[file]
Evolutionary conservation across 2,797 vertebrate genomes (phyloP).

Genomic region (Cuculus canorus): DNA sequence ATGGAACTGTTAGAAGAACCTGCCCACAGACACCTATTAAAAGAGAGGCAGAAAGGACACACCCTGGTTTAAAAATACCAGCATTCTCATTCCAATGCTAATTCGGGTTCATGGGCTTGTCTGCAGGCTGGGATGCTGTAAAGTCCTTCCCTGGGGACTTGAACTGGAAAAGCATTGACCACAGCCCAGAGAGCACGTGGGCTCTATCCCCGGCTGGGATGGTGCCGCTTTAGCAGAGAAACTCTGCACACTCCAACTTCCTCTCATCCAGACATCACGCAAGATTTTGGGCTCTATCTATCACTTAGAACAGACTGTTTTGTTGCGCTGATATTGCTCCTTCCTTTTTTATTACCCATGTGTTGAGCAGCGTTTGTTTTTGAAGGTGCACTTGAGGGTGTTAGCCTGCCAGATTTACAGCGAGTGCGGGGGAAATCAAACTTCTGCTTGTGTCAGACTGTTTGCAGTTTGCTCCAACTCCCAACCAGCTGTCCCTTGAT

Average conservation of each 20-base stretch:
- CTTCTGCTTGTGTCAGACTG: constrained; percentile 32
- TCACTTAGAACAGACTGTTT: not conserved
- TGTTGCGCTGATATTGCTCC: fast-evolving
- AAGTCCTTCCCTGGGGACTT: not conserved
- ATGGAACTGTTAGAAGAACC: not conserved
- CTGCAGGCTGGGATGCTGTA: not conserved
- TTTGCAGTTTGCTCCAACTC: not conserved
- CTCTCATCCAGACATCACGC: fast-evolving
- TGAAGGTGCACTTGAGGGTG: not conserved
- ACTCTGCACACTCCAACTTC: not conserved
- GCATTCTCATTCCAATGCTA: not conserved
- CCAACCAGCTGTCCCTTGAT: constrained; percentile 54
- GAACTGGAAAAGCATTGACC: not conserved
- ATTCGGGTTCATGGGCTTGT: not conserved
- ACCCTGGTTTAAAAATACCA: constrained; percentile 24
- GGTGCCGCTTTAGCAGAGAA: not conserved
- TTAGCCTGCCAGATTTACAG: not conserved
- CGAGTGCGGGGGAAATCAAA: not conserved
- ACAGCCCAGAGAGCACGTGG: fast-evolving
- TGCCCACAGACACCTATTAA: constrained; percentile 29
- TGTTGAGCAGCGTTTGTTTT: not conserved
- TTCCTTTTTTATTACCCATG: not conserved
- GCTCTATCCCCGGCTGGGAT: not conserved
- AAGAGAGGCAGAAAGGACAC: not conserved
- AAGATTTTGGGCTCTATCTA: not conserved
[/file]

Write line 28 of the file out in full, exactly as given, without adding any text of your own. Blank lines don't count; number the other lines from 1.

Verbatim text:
- AAGATTTTGGGCTCTATCTA: not conserved